Day 31 — The White Cliffs to the Stafford-McClelland Ferry
July 13, 2021. From our campsite the landscape opened into a wide valley with tall peaks and ridges that rise up a thousand feet to the canyon rim. Here’s a screenshot showing the topography.
We paddled from the left edge of the photo to the location of the blue dot. You can see that the canyon is wider, but counterintuitively, the river actually seemed to move along faster. We averaged a 5.4 mph pace, over a 1 mph faster than the day before. Clearly the wind was a factor, but the current was consistent, and the cooler temperatures and cloud cover made the paddling more enjoyable.
With the wider valley bottoms, there was much more evidence of the ranch and farm settlement history. We stopped at several old homesteads, and wondered at dreams and aspirations that were dashed by the harsh conditions.
By late afternoon we made it to the boater campsite located next to the Stafford-McClelland Ferry. It’s one of the three ferries left in Montana, two of of which are on the Missouri River. For over a decade Tom Philp has been one of the two employees running the Ferry. His official county job title is Ferry Captain. He lives in the cabin provided by the county while on duty three-and-a-half days a week throughout the summer, operating the two-car, six passenger ferry.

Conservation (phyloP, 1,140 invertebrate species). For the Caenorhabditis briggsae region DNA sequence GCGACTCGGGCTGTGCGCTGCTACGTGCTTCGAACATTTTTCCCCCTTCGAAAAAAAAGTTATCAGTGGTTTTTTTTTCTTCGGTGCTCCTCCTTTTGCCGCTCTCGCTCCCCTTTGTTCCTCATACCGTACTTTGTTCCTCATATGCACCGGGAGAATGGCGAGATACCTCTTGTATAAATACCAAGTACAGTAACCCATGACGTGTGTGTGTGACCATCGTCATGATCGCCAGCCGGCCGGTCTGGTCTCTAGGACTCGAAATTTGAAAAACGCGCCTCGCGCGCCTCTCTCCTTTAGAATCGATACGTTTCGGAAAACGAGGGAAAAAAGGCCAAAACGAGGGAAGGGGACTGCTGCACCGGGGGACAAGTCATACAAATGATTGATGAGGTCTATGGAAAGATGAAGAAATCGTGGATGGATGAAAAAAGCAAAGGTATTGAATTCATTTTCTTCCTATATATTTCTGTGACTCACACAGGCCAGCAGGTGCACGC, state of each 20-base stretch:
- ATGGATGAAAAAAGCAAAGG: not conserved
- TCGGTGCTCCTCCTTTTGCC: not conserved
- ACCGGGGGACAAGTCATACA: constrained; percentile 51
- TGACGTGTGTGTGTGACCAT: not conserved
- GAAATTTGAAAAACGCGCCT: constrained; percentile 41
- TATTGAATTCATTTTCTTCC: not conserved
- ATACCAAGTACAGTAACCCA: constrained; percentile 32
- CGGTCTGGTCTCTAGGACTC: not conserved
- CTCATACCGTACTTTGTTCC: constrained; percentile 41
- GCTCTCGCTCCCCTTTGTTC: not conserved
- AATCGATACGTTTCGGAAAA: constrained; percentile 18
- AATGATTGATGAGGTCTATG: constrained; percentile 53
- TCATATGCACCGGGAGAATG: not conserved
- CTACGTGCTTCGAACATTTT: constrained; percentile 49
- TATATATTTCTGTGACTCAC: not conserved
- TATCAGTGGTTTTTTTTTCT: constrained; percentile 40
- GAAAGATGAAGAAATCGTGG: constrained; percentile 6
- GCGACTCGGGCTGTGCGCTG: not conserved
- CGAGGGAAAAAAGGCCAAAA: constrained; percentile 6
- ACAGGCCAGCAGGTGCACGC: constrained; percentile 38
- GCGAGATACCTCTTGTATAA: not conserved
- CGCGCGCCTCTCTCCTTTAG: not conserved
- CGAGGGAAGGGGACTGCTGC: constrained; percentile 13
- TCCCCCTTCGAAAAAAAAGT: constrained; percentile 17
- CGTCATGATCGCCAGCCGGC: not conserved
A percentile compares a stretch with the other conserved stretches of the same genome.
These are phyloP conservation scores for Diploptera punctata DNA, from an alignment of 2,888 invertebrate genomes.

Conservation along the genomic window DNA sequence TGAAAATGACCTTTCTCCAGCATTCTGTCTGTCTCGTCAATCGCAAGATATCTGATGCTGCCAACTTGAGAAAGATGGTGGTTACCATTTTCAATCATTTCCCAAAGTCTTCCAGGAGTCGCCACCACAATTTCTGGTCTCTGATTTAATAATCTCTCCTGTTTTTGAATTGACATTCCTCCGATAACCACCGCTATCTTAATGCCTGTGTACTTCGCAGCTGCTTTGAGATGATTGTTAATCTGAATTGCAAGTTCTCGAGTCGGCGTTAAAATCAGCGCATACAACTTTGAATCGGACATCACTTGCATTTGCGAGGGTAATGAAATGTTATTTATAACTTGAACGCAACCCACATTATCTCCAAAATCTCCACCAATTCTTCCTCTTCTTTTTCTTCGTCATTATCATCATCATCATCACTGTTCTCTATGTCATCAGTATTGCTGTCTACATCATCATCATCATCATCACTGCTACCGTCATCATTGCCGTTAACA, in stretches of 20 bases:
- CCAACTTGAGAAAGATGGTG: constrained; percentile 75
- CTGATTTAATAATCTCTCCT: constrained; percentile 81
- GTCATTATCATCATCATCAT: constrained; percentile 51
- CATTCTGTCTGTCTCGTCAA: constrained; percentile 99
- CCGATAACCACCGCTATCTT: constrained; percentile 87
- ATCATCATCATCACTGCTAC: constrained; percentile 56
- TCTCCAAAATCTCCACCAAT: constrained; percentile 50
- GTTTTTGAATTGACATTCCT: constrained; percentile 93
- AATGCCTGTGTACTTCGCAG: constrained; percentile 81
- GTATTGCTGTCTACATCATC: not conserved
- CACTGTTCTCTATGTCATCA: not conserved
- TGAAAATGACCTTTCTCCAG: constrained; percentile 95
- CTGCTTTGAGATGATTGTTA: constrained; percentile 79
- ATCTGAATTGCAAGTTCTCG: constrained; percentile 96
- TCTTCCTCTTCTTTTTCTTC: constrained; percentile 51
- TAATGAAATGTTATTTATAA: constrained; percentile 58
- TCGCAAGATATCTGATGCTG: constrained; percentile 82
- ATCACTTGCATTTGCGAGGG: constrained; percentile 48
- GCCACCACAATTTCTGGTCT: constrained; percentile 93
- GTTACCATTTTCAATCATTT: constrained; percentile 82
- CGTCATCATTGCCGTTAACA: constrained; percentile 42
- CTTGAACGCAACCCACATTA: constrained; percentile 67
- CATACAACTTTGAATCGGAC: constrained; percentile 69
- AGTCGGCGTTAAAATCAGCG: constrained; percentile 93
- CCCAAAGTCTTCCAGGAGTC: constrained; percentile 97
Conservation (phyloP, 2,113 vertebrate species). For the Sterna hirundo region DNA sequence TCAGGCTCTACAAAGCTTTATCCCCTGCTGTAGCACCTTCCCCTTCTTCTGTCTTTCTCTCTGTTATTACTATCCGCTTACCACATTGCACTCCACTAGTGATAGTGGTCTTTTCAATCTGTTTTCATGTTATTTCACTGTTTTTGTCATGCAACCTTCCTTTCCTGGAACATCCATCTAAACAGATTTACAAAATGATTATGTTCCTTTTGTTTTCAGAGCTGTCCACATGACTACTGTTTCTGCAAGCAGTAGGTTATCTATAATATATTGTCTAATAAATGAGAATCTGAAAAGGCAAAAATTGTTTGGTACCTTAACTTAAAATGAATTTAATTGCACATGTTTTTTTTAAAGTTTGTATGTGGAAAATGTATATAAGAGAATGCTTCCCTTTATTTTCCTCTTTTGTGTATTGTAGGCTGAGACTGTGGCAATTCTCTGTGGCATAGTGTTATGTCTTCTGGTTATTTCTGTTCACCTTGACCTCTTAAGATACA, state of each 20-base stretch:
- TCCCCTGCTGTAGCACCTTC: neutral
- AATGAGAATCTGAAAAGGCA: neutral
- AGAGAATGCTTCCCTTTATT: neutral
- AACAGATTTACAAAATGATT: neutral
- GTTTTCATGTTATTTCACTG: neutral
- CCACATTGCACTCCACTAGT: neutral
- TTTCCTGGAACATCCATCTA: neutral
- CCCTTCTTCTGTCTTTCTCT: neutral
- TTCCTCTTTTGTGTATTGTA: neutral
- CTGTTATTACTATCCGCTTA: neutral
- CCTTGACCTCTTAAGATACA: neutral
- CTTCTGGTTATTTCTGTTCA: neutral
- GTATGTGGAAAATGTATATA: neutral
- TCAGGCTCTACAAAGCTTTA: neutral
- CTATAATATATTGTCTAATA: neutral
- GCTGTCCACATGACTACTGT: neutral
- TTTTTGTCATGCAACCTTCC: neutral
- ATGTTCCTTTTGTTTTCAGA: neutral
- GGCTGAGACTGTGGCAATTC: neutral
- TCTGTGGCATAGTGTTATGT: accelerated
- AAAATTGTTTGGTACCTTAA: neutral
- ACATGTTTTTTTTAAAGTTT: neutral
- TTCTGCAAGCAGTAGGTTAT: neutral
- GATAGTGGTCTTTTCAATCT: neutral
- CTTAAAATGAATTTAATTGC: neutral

The first ferry here was established in 1921 by Jack McClelland and his wife, who lived on the south bank of the river. The next ferry, built in 1927, was established by the Staffords on the north bank. Depending on what side of the river you’re on, the ferry is called the McClelland ferry or the Stafford ferry, ut the official name is the Stafford-McClelland ferry.
The ferry connects the town of Winifred, 16 miles to the south, and Havre, 85 miles to the north. The northern road is a dirt road — often a mud road — that twists and turns through coulees and the sides of the mountains of the Upper Missouri River Breaks.
At the campground we met a couple Geography student doing field research in the area.
Anik Regan is a Geology masters student at the University of Georgia. Before that she was an undergraduate geology student at Macalester College in St. Paul, MN. The research is for her thesis. Alex Johanson is a geology undergraduate at Macalester . They’re spending the entire summer in the area collecting data for Anik’s research. We hung out with them in the evening, talking about our Minnesota connections, and the geology and human history of the region. I couldn’t help but think how cool this experience is for them, how it will inform their careers, and how they’ll remember it for the rest of their lives.